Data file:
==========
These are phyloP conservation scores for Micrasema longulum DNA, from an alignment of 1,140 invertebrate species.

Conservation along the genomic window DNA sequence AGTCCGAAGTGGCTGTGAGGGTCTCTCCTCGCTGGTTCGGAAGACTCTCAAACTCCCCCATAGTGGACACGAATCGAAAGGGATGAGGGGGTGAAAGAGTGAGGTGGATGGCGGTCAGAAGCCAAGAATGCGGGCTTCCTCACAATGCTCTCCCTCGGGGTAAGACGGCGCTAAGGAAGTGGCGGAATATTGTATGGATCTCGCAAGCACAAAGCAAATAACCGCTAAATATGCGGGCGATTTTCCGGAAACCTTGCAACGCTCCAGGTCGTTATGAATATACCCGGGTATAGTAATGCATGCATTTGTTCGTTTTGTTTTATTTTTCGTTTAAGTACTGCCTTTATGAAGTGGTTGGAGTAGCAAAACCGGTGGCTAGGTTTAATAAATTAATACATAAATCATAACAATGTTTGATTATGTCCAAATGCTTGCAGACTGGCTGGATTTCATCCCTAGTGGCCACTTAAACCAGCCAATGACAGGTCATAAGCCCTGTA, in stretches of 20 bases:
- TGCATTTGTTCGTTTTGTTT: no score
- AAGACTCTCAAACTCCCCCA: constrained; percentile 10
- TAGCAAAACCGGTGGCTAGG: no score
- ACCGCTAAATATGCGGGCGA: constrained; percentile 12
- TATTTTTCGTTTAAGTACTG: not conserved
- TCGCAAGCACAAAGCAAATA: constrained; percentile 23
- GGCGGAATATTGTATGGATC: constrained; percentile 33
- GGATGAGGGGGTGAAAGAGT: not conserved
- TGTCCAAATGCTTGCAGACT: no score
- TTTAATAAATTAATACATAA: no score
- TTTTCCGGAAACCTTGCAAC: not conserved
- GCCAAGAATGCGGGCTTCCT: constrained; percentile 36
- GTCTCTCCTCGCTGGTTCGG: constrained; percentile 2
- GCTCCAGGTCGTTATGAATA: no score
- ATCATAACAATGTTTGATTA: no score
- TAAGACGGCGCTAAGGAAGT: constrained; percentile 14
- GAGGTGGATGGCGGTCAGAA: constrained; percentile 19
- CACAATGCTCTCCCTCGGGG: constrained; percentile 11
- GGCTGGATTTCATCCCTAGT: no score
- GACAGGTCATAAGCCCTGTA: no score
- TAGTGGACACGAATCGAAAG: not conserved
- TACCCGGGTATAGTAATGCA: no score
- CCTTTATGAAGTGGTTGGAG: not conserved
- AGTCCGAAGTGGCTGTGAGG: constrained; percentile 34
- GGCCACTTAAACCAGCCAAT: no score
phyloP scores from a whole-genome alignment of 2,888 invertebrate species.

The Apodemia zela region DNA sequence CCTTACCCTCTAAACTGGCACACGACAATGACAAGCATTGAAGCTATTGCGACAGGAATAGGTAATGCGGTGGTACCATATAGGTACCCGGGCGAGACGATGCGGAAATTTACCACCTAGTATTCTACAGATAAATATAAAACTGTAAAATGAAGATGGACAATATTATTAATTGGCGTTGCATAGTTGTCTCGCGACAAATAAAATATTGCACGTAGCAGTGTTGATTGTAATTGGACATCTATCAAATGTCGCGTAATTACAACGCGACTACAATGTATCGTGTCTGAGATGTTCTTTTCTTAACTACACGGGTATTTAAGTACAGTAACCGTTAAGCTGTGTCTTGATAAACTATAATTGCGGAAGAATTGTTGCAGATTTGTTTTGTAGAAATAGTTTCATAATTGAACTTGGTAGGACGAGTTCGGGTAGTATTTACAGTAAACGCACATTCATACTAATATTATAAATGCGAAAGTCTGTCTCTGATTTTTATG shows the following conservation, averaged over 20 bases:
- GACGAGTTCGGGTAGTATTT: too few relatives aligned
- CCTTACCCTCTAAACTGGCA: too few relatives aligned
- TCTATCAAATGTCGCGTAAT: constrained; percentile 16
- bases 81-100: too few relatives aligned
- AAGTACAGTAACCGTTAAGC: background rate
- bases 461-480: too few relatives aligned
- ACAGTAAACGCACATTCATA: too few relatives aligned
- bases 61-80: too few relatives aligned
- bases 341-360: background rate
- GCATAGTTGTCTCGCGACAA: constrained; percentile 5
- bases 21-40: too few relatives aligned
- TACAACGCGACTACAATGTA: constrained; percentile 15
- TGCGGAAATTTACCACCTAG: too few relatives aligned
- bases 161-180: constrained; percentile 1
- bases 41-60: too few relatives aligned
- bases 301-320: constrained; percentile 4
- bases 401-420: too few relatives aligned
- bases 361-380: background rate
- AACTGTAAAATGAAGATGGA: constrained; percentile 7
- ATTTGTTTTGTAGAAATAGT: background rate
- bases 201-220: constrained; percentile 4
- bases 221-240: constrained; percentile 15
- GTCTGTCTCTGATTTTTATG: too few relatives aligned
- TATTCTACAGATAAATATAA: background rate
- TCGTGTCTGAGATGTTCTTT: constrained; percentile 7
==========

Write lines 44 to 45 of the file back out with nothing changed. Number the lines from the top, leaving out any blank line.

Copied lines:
- bases 41-60: too few relatives aligned
- bases 301-320: constrained; percentile 4